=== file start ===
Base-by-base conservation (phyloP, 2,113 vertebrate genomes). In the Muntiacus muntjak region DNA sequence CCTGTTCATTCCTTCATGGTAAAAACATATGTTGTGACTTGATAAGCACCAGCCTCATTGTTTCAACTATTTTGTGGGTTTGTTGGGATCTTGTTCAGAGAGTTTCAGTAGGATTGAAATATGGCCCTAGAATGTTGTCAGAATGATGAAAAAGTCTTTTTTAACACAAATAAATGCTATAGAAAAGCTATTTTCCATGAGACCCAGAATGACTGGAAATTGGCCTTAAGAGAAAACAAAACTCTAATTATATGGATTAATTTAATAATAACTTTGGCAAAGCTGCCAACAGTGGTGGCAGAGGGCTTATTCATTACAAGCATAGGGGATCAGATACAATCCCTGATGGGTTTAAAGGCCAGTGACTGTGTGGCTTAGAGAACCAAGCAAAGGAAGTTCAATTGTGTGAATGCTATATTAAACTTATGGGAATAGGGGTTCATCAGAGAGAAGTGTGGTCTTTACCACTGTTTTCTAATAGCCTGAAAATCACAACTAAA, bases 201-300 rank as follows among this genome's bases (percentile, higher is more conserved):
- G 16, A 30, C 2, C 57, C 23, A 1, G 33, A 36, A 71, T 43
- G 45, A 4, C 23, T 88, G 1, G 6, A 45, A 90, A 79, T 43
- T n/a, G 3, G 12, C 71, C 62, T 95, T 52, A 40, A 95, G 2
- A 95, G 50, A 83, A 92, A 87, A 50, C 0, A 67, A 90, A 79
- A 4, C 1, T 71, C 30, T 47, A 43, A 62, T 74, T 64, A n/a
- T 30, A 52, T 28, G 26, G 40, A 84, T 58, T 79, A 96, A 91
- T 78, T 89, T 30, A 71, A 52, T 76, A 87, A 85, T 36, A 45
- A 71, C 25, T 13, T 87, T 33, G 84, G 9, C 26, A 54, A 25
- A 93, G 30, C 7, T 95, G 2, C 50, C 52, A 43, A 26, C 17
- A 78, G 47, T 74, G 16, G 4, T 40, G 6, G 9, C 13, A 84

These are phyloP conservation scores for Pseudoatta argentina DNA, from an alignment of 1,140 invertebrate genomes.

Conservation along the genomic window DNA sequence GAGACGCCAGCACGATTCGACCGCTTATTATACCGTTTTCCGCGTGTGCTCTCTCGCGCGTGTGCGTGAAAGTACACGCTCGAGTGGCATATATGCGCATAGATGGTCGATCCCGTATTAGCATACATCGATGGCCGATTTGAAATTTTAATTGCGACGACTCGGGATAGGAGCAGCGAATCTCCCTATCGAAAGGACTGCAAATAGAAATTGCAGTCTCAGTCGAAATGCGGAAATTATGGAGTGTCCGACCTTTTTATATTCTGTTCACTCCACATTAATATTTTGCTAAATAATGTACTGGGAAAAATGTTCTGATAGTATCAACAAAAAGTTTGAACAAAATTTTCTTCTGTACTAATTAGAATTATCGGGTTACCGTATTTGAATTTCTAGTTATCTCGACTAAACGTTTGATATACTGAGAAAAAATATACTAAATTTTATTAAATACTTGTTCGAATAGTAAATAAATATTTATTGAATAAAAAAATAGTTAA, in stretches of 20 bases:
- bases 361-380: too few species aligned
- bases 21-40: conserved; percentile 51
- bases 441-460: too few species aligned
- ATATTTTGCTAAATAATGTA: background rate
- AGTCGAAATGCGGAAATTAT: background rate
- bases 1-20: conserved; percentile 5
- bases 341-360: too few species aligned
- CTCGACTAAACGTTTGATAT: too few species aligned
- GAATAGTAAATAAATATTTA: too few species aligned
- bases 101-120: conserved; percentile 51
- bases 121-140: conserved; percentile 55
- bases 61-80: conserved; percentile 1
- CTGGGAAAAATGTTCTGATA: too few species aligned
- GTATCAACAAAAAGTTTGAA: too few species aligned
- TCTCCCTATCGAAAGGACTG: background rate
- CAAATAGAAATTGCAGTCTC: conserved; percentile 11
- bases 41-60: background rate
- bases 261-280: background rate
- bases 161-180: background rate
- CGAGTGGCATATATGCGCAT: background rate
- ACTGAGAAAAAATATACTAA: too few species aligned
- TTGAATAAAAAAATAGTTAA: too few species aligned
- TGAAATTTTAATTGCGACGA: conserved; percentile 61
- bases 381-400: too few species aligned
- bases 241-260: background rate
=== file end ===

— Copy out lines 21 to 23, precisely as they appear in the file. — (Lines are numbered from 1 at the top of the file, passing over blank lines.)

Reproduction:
- CTCGACTAAACGTTTGATAT: too few species aligned
- GAATAGTAAATAAATATTTA: too few species aligned
- bases 101-120: conserved; percentile 51